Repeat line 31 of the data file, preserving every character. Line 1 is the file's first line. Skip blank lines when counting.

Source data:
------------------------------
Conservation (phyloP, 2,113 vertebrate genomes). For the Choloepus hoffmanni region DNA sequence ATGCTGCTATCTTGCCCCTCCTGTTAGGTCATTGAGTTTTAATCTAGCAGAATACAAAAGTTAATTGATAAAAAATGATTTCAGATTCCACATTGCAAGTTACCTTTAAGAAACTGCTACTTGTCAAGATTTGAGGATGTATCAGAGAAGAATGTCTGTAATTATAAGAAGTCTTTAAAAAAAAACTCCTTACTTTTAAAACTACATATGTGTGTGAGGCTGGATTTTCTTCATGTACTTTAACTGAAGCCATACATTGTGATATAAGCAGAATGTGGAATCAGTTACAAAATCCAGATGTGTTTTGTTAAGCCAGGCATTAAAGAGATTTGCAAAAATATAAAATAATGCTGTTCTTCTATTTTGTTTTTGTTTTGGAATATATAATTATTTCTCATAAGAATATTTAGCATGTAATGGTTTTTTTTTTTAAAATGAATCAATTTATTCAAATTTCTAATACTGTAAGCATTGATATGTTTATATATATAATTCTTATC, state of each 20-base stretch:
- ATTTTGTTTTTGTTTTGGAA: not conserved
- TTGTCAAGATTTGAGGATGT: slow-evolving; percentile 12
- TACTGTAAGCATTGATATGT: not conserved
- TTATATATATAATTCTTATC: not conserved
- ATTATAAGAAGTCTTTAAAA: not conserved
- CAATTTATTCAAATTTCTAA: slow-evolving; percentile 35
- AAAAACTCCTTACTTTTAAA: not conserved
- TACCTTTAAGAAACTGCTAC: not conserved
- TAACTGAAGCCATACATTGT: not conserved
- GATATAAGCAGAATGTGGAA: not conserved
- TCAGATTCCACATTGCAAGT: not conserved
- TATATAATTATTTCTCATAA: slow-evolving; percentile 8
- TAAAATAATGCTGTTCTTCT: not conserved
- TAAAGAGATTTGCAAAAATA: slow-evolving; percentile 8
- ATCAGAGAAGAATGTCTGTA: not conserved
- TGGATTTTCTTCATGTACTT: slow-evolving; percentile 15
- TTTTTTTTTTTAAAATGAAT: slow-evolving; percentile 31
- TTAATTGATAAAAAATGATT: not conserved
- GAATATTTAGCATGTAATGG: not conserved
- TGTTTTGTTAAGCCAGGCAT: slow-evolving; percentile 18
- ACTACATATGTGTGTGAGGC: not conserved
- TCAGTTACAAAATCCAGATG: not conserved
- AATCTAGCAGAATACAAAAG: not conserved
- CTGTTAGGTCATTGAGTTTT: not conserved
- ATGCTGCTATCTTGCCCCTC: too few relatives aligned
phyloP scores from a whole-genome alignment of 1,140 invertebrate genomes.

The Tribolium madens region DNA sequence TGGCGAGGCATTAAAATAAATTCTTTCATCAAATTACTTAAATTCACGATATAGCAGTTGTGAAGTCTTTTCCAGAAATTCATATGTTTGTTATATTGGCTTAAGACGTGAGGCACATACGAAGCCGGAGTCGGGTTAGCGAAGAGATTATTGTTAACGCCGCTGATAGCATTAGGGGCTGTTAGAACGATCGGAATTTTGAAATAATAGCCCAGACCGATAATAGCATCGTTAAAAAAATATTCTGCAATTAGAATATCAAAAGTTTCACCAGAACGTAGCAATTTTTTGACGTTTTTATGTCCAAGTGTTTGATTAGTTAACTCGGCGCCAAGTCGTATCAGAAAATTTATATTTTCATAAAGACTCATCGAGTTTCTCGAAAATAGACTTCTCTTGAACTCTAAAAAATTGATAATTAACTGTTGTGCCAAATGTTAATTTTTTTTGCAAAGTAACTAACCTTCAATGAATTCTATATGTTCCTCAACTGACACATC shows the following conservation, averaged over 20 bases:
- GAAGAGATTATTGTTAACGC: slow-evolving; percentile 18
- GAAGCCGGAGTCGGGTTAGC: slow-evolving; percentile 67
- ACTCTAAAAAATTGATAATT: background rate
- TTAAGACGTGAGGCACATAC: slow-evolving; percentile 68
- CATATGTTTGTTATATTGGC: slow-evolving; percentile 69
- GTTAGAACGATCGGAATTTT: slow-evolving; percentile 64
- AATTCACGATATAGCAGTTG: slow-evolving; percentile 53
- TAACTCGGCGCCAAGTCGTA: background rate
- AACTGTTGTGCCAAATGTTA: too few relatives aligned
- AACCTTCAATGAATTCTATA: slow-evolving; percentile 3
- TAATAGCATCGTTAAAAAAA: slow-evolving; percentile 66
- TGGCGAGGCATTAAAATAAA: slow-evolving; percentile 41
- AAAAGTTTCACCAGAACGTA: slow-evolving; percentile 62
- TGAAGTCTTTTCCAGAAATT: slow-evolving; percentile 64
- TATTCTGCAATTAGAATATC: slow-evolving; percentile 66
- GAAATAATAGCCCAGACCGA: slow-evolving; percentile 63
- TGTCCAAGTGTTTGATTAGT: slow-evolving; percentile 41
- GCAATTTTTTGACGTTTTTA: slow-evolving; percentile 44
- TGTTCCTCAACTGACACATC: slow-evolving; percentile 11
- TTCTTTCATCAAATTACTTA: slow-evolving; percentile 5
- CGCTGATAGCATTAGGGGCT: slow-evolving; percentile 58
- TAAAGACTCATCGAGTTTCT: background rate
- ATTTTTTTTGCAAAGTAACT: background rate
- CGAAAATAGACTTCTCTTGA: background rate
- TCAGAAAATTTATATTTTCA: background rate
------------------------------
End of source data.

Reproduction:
- ACTCTAAAAAATTGATAATT: background rate